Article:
Lotfy Nathan: 'I wanted to cast the whole thing in that Italian neo-realist tradition, but then it would have just been insane with 24 days to shoot the film'
The only thing keeping him alive is that he wants to get out of there and he's planning to get out of there, like a lot of people. Then it became interesting also, to me, to make the story about people who remain, because the time that it took to make the film, it could no longer just be about Bouazizi and a pre-revolution story. We had this hindsight and this perspective. There was the migrant crisis, there was the radicalisation of many people in the region as well. And I wanted to address that stuff in the character. Even changing his profession from selling fruit and vegetables to gasoline, which was a tough sell for all of the many partners we had on the film.
There's almost an unexpected calm to a lot of what is going on. You might call it resignation, you might call it calm. but that sense that no matter what's happening to Ali, the rest of the world is just keeping on going right until the end.
LN: Yes, and it's not meant to be a condemnation, it's more my feeling is that people are very desensitised at this point to these acts and to these atrocities and disillusioned. You know, it's an existential crisis that everybody's having. There are these personal crusades, and somebody's that desperate but we've just got used to it.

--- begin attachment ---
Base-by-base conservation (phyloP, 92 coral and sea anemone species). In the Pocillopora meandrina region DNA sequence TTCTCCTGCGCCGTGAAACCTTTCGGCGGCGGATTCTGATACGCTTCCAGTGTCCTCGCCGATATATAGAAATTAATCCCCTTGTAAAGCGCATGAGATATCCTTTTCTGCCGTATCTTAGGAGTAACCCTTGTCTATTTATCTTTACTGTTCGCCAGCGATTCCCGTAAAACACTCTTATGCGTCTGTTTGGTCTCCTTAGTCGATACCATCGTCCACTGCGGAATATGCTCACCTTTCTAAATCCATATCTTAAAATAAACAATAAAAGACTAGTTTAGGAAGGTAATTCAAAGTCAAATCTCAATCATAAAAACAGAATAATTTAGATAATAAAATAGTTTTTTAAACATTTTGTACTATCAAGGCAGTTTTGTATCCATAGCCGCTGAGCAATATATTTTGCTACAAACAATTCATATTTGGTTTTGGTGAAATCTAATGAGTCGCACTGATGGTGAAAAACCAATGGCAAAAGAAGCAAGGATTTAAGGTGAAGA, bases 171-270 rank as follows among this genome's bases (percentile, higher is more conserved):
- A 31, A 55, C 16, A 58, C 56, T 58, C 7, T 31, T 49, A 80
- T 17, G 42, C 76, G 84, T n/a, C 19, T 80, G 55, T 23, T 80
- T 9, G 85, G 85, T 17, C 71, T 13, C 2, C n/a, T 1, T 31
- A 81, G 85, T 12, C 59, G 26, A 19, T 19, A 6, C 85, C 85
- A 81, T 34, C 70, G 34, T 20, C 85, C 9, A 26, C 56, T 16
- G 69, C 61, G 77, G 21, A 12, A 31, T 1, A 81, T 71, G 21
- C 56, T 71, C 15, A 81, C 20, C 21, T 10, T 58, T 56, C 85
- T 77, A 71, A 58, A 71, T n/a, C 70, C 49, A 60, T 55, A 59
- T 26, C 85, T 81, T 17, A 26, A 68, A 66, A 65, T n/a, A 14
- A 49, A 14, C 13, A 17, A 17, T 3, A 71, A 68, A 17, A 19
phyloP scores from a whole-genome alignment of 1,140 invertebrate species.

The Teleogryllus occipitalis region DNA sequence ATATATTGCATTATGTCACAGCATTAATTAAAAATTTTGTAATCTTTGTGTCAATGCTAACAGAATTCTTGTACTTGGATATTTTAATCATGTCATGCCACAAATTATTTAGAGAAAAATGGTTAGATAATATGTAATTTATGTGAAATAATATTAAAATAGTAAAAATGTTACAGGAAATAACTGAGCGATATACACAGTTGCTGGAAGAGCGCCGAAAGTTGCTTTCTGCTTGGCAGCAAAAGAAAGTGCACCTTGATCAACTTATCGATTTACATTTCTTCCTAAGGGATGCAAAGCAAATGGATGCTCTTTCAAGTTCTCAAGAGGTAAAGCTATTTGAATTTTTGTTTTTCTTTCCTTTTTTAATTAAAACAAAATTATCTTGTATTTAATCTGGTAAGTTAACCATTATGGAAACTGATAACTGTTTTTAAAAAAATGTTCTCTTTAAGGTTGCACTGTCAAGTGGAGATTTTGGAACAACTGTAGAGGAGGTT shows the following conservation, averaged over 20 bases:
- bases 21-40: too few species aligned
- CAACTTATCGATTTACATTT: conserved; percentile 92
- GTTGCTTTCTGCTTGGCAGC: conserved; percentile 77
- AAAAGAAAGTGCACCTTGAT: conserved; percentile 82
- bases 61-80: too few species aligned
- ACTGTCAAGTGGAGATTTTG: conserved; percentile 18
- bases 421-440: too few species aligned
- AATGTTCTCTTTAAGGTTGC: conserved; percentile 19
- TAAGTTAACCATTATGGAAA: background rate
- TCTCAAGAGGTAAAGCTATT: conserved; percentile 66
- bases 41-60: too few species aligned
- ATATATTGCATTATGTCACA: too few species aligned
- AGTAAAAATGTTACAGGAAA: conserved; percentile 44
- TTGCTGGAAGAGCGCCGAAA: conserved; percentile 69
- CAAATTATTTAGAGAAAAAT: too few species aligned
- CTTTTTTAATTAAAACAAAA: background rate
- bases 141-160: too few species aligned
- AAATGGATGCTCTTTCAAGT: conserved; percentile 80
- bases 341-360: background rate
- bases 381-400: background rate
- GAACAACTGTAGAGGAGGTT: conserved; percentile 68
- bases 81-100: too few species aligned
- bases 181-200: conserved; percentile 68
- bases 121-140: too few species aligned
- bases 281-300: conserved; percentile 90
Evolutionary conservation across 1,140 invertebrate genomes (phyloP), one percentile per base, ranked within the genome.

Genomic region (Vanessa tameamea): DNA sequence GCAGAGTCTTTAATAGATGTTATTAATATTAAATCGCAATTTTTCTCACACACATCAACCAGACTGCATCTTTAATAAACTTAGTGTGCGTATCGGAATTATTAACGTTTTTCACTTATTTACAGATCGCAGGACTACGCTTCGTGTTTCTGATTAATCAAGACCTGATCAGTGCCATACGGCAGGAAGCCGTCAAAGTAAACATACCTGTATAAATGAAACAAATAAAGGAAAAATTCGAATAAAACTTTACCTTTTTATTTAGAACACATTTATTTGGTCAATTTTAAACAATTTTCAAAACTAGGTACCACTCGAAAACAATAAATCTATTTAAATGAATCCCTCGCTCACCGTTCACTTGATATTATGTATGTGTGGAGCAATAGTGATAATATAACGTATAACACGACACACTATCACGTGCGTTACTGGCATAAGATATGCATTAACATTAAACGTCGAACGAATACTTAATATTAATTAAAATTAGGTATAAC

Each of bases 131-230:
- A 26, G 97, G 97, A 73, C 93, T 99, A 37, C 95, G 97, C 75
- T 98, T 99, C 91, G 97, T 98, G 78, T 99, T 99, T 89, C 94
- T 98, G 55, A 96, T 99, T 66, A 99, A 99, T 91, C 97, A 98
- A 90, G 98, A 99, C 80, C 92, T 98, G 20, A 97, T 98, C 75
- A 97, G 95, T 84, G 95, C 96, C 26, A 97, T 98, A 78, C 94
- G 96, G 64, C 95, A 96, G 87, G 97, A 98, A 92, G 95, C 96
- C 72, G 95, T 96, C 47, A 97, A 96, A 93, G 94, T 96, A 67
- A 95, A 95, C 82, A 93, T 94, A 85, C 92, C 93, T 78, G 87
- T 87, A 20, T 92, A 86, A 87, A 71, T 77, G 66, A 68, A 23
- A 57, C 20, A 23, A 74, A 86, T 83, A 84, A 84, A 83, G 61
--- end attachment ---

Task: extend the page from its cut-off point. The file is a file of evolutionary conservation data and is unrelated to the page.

It's like the bird in the cage, isn't it? It only knows the cage so that’s its environment. It's a bit like that for Ali. In a sense. He's in the cage, but he just doesn't see the cage because he's always been there.
LN: Exactly. I love stories that deal with that, one of my favorite films is One Flew Over The Cuckoo's Nest. I think it's very similar that way, you know, just this, these these traps we put ourselves in, or that we find ourselves in.
I wondered whether in those scenes where you sort of go to the tourist resort, if some of you put some of yourself in there to a degree because you are an outsider, you're coming to this country to make this film. And we see that sort of disconnect between the people who are living there all the time and the outsider.
I’d like to touch on the casting of the film a little bit. Obviously, Adam Bessa is terrific in the central role, but you cast non-professionals in the other roles.
LN: It was almost entirely non-professionals. The homeless guy outside of the governor's building is actually a very prominent actor in Tunisia (Jamel Madani). He's amazing. And so he agreed to do this little cameo in the film. It's so cool to watch him do something with such a tiny role, just ad libbing. But by and large, it was all non-professionals. I wanted to cast the whole thing in that Italian neo-realist tradition, but then it would have just been insane with 24 days to shoot the film. And the producer found Adam. His audition was great, he was so even-keeled, not really embellishing anything and he was so hungry to really immerse himself and get entrenched in the role. And he took it on his shoulders.
Is it right that you're making a horror movie next?
LN: Yes. That's what's on the docket. It's a biblical horror that I adapted from an apocryphal gospel - I kind of explained them as like fanfiction of the Bible, written contemporaneously with the New Testament. I came across one that has this missing account of Jesus' childhood, his adolescence, which is missing in the New Testament. So I adapted that, and just by nature of the story - and I would say the Bible, actually, as a whole - it’s a horror film. So we're approaching it in a photorealistic way. We’re planning to shoot in Jordan at the moment but it's going to be in English. It's a genre film, breaking away a bit from the parameters I had with Harka.